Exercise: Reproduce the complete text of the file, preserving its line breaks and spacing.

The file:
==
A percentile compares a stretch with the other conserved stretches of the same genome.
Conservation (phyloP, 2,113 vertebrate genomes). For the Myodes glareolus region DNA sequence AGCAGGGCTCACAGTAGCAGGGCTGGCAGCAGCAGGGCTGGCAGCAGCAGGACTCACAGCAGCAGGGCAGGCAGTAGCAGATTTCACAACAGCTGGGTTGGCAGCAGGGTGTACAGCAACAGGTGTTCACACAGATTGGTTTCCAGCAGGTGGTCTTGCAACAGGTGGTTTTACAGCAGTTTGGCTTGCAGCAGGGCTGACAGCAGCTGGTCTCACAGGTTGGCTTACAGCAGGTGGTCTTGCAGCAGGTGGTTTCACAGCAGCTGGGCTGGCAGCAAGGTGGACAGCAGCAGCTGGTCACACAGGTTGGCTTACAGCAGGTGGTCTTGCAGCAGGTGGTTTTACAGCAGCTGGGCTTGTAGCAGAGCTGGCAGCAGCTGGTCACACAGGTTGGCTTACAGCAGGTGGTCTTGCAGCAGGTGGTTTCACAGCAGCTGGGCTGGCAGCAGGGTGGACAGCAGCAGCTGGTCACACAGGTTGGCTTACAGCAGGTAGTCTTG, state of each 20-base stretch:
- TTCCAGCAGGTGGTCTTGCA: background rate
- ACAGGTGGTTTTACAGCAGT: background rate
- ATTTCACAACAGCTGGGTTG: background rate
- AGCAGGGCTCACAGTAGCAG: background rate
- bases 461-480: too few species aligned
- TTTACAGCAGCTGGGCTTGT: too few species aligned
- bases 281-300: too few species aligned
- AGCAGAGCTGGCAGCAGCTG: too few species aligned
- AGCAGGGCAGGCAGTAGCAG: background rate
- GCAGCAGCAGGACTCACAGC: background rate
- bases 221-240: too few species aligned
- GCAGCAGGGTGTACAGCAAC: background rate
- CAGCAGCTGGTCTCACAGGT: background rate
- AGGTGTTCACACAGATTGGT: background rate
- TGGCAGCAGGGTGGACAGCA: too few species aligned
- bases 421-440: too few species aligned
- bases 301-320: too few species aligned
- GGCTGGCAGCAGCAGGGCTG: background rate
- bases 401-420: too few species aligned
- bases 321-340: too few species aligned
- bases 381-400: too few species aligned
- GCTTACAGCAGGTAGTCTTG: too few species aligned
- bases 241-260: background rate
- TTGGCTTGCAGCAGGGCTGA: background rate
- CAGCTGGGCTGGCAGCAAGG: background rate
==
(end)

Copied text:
A percentile compares a stretch with the other conserved stretches of the same genome.
Conservation (phyloP, 2,113 vertebrate genomes). For the Myodes glareolus region DNA sequence AGCAGGGCTCACAGTAGCAGGGCTGGCAGCAGCAGGGCTGGCAGCAGCAGGACTCACAGCAGCAGGGCAGGCAGTAGCAGATTTCACAACAGCTGGGTTGGCAGCAGGGTGTACAGCAACAGGTGTTCACACAGATTGGTTTCCAGCAGGTGGTCTTGCAACAGGTGGTTTTACAGCAGTTTGGCTTGCAGCAGGGCTGACAGCAGCTGGTCTCACAGGTTGGCTTACAGCAGGTGGTCTTGCAGCAGGTGGTTTCACAGCAGCTGGGCTGGCAGCAAGGTGGACAGCAGCAGCTGGTCACACAGGTTGGCTTACAGCAGGTGGTCTTGCAGCAGGTGGTTTTACAGCAGCTGGGCTTGTAGCAGAGCTGGCAGCAGCTGGTCACACAGGTTGGCTTACAGCAGGTGGTCTTGCAGCAGGTGGTTTCACAGCAGCTGGGCTGGCAGCAGGGTGGACAGCAGCAGCTGGTCACACAGGTTGGCTTACAGCAGGTAGTCTTG, state of each 20-base stretch:
- TTCCAGCAGGTGGTCTTGCA: background rate
- ACAGGTGGTTTTACAGCAGT: background rate
- ATTTCACAACAGCTGGGTTG: background rate
- AGCAGGGCTCACAGTAGCAG: background rate
- bases 461-480: too few species aligned
- TTTACAGCAGCTGGGCTTGT: too few species aligned
- bases 281-300: too few species aligned
- AGCAGAGCTGGCAGCAGCTG: too few species aligned
- AGCAGGGCAGGCAGTAGCAG: background rate
- GCAGCAGCAGGACTCACAGC: background rate
- bases 221-240: too few species aligned
- GCAGCAGGGTGTACAGCAAC: background rate
- CAGCAGCTGGTCTCACAGGT: background rate
- AGGTGTTCACACAGATTGGT: background rate
- TGGCAGCAGGGTGGACAGCA: too few species aligned
- bases 421-440: too few species aligned
- bases 301-320: too few species aligned
- GGCTGGCAGCAGCAGGGCTG: background rate
- bases 401-420: too few species aligned
- bases 321-340: too few species aligned
- bases 381-400: too few species aligned
- GCTTACAGCAGGTAGTCTTG: too few species aligned
- bases 241-260: background rate
- TTGGCTTGCAGCAGGGCTGA: background rate
- CAGCTGGGCTGGCAGCAAGG: background rate